Students stepped into Mary Watt’s office in Fall 2016 and said the African American studies program deserved to become a department.
“They felt it would give the program higher profile and greater autonomy,” said Watt, the associate dean of the College of Liberal Arts and Sciences.
Now, after 50 years of being a program, the college has initiated its transformation into a department, Watt said.
“Since it mattered to them, it mattered to us,” Watt said.
A program is a collection of courses that compose a major or minor. A department is a unit of faculty for a specific academic specialty.
The last time a program became a department in the college was in 2010, Watt said.
The potential department must consult Chris Hass, the associate provost for academic and faculty affairs. From there, the potential department must create a proposal, conduct a vote of affected faculty, gather input from various academic advisory boards and receive statements of support from the dean, vice president and provost, according to UF faculty senate bylaw 22.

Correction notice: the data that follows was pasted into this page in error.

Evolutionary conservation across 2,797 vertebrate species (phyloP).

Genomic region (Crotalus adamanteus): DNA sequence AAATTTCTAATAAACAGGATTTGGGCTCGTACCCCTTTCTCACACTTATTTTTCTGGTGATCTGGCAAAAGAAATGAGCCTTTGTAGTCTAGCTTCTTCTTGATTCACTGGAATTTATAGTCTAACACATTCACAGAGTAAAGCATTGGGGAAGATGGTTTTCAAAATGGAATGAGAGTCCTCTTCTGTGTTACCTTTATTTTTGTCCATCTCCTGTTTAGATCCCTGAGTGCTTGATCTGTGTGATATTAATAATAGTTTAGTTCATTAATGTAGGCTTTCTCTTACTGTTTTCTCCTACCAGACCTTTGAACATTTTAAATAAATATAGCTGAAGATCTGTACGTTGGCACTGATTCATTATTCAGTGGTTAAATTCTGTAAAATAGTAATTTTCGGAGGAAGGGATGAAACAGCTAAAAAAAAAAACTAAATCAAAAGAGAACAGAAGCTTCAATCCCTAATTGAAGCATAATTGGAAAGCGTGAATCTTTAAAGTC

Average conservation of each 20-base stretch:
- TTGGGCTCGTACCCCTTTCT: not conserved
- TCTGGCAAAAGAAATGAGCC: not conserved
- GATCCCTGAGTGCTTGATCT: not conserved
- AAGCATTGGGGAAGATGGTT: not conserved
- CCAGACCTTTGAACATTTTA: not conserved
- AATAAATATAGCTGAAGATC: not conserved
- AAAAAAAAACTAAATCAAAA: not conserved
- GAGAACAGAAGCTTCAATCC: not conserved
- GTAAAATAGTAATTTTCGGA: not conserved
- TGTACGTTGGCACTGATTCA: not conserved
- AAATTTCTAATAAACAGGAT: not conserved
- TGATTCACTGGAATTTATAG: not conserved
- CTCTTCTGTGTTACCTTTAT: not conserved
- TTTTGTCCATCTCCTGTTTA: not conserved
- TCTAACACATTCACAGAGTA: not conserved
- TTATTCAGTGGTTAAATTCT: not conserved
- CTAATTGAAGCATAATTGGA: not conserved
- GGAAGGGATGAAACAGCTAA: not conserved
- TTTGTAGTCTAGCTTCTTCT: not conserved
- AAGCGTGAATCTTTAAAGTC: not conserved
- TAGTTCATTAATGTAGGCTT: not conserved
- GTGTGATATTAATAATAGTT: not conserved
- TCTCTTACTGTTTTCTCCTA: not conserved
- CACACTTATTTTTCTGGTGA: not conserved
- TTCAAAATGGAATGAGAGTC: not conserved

“When we enhance our course offerings, program offerings, we are enhancing that learning experience, and it goes both ways,” Watt said. “I see the creation of the eventual, hopeful department of African American studies as one more enhancement it adds.”
While the timeline of departmental status is fluid as of now, the African American studies program will welcome four tenured-track professors this year.
“In many ways, UF is behind,” said Manoucheka Celeste, an assistant professor for the center for gender, sexualities and women’s studies research and the African American studies program. “Right now we’re just catching up to what’s happened across the country.”
This change doesn’t just affect students within the college, Celeste said. The program’s classes teach important analytical and empathic skills.
“There is no one on this campus who doesn’t benefit from African American studies,” Celeste said.
Contact Hannah Beatty at [email protected]. Follow her on Twitter @hannahbeatty_.